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    The Trail of Tears, A Series of Native American Forced Relocations

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    The Trail of Tears, forced the Cherokee in 1838 and 1839 from their southeastern homeland to the Indian Territory in what is now Oklahoma. About 4000 died from starvation, disease, and exposure while on the journey westward or in stockades awaiting removal. The Trail of Tears refers to the route followed by fifteen thousand Cherokee during their 1838 removal and forced to march from Georgia to Indian Territory in Oklahoma.

    In 1791, an U.S. treaty had recognized Cherokee territory in Georgia as independent and the Cherokee people had created a thriving republic with a written constitution. For decades, the state of Georgia sought to enforce its authority over the Cherokee Nation, but its efforts had little effect until the election of President Andrew Jackson, a longtime supporter of Indian removal. Although the Supreme Court declared Congress s 1830 Indian removal bill unconstitutional in Worcester vs.. Georgia.

    The idea of moving Native Americans to a different part of the country was not new. After the Lousiana Purchase in 1803, President Thomas Jefferson had suggested that tracts of land in this vast new territory could be given to native peoples if they agreed to cede their lands in the eastern part of the country. Transfers occurred in a piecemeal way, but no consistent removal program developed until after the War of 1812.

    A policy began to take shape in 1824. At this time, Secretary of War John Caldwell Calhoun created an administrative office within the Department of War called the Bureau of Indian Affairs, more frequently referred to as the Office of Indian Affairs. Calhoun appointed an experienced administrator, Thomas L. McKenney, to supervise the work of the new agency.

    McKenney is usually considered the first commissioner of Indian affairs, although this positon was not formalized by Congress until 1832. His primary responsibilities were to oversee existing treaty relations and to conduct negotiations for the removal of native groups. Initially, the responsibilities were to oversee existing treaty relations and to conduct negotiations for the removal of native groups. Initially, the bureau focused on indigenous people living in the Great Lakes region, then called the Northwest Territory, and also in the Southeast.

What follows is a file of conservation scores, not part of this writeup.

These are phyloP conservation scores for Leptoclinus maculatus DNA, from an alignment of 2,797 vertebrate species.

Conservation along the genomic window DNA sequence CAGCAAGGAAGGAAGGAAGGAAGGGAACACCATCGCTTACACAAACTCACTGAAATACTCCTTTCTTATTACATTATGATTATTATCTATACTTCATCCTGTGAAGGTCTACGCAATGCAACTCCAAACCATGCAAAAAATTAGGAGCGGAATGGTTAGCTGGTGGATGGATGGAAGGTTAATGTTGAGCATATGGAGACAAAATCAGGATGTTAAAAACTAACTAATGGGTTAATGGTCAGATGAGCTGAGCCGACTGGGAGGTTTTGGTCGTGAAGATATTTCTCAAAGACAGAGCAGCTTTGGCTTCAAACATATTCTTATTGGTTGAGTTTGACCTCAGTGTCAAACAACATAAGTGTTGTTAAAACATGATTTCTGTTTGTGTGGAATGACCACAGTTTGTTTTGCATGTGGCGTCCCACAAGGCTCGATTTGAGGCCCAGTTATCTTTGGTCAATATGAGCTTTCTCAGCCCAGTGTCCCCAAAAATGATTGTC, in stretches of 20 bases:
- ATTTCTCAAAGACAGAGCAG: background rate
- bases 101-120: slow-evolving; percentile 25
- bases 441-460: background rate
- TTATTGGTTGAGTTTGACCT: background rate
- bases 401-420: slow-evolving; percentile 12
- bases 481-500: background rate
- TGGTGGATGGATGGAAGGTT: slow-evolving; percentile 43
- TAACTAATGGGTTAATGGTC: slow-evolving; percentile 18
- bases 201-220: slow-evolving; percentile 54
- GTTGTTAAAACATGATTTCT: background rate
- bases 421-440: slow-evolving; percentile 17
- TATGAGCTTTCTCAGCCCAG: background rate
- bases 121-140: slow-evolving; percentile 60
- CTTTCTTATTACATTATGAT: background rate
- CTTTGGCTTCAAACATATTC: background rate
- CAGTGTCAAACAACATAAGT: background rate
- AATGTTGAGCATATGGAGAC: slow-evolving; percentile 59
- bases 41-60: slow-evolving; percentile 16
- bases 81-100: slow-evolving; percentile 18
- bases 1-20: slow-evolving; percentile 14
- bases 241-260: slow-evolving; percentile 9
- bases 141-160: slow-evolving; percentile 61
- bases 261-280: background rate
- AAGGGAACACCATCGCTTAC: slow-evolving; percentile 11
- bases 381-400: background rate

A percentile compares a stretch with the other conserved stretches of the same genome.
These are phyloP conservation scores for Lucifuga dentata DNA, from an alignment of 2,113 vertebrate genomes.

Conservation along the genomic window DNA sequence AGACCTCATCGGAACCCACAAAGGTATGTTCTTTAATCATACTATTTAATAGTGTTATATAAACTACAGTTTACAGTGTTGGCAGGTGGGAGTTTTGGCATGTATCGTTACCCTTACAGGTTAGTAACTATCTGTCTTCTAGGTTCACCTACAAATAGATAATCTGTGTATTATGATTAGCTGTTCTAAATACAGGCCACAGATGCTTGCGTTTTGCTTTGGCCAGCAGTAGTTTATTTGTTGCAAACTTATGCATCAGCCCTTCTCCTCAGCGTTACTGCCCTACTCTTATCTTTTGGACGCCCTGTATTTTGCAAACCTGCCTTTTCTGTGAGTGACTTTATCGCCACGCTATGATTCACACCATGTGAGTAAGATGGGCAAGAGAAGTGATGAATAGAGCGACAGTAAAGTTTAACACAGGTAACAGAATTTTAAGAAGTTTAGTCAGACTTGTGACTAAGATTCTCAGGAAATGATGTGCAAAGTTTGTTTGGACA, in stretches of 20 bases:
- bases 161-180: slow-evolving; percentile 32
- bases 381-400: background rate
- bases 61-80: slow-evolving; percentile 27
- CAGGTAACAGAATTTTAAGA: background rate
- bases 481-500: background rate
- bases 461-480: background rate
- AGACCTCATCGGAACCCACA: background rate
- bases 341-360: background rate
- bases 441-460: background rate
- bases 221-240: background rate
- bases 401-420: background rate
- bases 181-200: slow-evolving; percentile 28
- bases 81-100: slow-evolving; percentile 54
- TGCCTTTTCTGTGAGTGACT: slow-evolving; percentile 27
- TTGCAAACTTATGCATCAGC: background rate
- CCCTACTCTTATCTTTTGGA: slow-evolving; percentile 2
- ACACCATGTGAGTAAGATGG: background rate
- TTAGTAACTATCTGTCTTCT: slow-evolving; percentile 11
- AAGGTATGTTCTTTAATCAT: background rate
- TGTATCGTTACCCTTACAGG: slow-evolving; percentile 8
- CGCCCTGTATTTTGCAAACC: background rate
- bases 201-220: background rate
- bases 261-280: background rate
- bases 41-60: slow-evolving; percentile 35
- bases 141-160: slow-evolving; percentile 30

The main Native American peoples in the Southwest were the Cherokee, Creeks, Choctaw, Seminole, and Chickasaw. These groups were known collectively as the Five Civilized Tribes because they had rapidly adopted many elements of European life. They occupied rich agricultrual land hat was very attractive to poltental settlers. When gold was discovered in Cherokee territory, whites demanded that the United States acquire huge tracts of land from Native Americans in the region. Angry over the Cherokees independence, the state of Georgia threatened to secede over the issue.

    In 1830, Congress accommodated the settlers wishes by passing the Indian Removal Act. The situation had now become a crisis. New president Andrew Jackson, a Tennessee plantation owner and a famous fighter of Native Americans, refused to exercise federal jurisdiction over Native American affairs, allowing southern states to find their own solutions. The Indian Removal of 1830, Congress-with Jackson s blessing- offered Native American peoples east of the Mississippi federal land to the west where the United States government had the quthority to protect them. Many of them accepted.

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    The Trail of Tears, A Series of Native American Forced Relocations. (2022, Dec 15). Retrieved from https://artscolumbia.org/the-trail-of-tears-a-series-of-native-american-forced-relocations/

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